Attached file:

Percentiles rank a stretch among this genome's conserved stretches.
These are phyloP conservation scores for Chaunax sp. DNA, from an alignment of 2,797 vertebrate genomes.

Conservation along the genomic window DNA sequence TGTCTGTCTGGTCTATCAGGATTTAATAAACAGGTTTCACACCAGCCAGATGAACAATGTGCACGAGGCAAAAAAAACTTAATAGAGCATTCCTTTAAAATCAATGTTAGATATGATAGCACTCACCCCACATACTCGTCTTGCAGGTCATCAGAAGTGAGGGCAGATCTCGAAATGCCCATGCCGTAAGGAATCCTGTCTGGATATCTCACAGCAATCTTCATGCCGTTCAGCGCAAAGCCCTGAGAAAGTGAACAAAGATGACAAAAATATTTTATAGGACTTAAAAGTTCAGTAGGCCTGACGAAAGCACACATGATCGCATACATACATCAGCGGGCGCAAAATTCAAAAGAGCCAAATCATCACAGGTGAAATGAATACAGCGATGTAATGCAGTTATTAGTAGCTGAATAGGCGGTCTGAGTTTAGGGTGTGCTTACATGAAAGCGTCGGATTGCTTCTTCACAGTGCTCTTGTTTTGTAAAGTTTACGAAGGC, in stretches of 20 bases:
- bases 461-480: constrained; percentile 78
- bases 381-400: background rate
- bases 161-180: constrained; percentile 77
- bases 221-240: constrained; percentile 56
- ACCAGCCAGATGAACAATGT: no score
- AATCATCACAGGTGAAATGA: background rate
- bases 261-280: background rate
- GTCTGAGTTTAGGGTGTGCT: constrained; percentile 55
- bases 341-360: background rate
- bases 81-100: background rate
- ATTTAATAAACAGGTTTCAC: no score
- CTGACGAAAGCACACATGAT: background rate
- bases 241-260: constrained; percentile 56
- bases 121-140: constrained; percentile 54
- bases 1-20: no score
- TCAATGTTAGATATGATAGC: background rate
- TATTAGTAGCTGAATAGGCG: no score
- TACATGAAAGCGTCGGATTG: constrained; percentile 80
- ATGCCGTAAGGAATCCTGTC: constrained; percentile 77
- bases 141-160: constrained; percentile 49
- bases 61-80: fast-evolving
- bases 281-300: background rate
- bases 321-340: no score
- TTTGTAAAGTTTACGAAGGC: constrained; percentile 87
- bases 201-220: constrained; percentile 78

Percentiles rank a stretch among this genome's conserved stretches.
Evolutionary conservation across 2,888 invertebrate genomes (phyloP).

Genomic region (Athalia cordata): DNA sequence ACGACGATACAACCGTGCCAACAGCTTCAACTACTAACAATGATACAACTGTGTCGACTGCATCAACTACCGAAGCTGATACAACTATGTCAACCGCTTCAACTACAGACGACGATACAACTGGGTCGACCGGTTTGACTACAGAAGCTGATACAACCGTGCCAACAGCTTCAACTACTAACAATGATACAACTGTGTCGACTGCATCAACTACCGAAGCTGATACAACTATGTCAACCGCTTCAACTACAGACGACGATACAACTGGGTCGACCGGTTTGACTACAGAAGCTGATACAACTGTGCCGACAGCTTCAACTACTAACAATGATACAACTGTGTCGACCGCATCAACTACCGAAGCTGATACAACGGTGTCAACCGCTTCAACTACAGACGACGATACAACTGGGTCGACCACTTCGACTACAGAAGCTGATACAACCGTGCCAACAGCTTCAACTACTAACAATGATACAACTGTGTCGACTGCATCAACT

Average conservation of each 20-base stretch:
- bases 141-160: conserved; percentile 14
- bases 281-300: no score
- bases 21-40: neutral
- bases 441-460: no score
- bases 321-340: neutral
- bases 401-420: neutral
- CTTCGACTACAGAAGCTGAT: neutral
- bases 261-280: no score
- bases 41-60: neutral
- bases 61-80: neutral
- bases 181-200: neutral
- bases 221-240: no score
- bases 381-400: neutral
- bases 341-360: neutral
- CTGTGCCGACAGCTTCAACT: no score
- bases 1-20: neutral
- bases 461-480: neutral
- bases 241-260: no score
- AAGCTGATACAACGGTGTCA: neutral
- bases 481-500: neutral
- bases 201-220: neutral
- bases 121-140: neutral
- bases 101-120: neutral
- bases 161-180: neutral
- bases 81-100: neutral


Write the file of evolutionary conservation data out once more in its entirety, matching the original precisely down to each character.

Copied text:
Percentiles rank a stretch among this genome's conserved stretches.
These are phyloP conservation scores for Chaunax sp. DNA, from an alignment of 2,797 vertebrate genomes.

Conservation along the genomic window DNA sequence TGTCTGTCTGGTCTATCAGGATTTAATAAACAGGTTTCACACCAGCCAGATGAACAATGTGCACGAGGCAAAAAAAACTTAATAGAGCATTCCTTTAAAATCAATGTTAGATATGATAGCACTCACCCCACATACTCGTCTTGCAGGTCATCAGAAGTGAGGGCAGATCTCGAAATGCCCATGCCGTAAGGAATCCTGTCTGGATATCTCACAGCAATCTTCATGCCGTTCAGCGCAAAGCCCTGAGAAAGTGAACAAAGATGACAAAAATATTTTATAGGACTTAAAAGTTCAGTAGGCCTGACGAAAGCACACATGATCGCATACATACATCAGCGGGCGCAAAATTCAAAAGAGCCAAATCATCACAGGTGAAATGAATACAGCGATGTAATGCAGTTATTAGTAGCTGAATAGGCGGTCTGAGTTTAGGGTGTGCTTACATGAAAGCGTCGGATTGCTTCTTCACAGTGCTCTTGTTTTGTAAAGTTTACGAAGGC, in stretches of 20 bases:
- bases 461-480: constrained; percentile 78
- bases 381-400: background rate
- bases 161-180: constrained; percentile 77
- bases 221-240: constrained; percentile 56
- ACCAGCCAGATGAACAATGT: no score
- AATCATCACAGGTGAAATGA: background rate
- bases 261-280: background rate
- GTCTGAGTTTAGGGTGTGCT: constrained; percentile 55
- bases 341-360: background rate
- bases 81-100: background rate
- ATTTAATAAACAGGTTTCAC: no score
- CTGACGAAAGCACACATGAT: background rate
- bases 241-260: constrained; percentile 56
- bases 121-140: constrained; percentile 54
- bases 1-20: no score
- TCAATGTTAGATATGATAGC: background rate
- TATTAGTAGCTGAATAGGCG: no score
- TACATGAAAGCGTCGGATTG: constrained; percentile 80
- ATGCCGTAAGGAATCCTGTC: constrained; percentile 77
- bases 141-160: constrained; percentile 49
- bases 61-80: fast-evolving
- bases 281-300: background rate
- bases 321-340: no score
- TTTGTAAAGTTTACGAAGGC: constrained; percentile 87
- bases 201-220: constrained; percentile 78

Percentiles rank a stretch among this genome's conserved stretches.
Evolutionary conservation across 2,888 invertebrate genomes (phyloP).

Genomic region (Athalia cordata): DNA sequence ACGACGATACAACCGTGCCAACAGCTTCAACTACTAACAATGATACAACTGTGTCGACTGCATCAACTACCGAAGCTGATACAACTATGTCAACCGCTTCAACTACAGACGACGATACAACTGGGTCGACCGGTTTGACTACAGAAGCTGATACAACCGTGCCAACAGCTTCAACTACTAACAATGATACAACTGTGTCGACTGCATCAACTACCGAAGCTGATACAACTATGTCAACCGCTTCAACTACAGACGACGATACAACTGGGTCGACCGGTTTGACTACAGAAGCTGATACAACTGTGCCGACAGCTTCAACTACTAACAATGATACAACTGTGTCGACCGCATCAACTACCGAAGCTGATACAACGGTGTCAACCGCTTCAACTACAGACGACGATACAACTGGGTCGACCACTTCGACTACAGAAGCTGATACAACCGTGCCAACAGCTTCAACTACTAACAATGATACAACTGTGTCGACTGCATCAACT

Average conservation of each 20-base stretch:
- bases 141-160: conserved; percentile 14
- bases 281-300: no score
- bases 21-40: neutral
- bases 441-460: no score
- bases 321-340: neutral
- bases 401-420: neutral
- CTTCGACTACAGAAGCTGAT: neutral
- bases 261-280: no score
- bases 41-60: neutral
- bases 61-80: neutral
- bases 181-200: neutral
- bases 221-240: no score
- bases 381-400: neutral
- bases 341-360: neutral
- CTGTGCCGACAGCTTCAACT: no score
- bases 1-20: neutral
- bases 461-480: neutral
- bases 241-260: no score
- AAGCTGATACAACGGTGTCA: neutral
- bases 481-500: neutral
- bases 201-220: neutral
- bases 121-140: neutral
- bases 101-120: neutral
- bases 161-180: neutral
- bases 81-100: neutral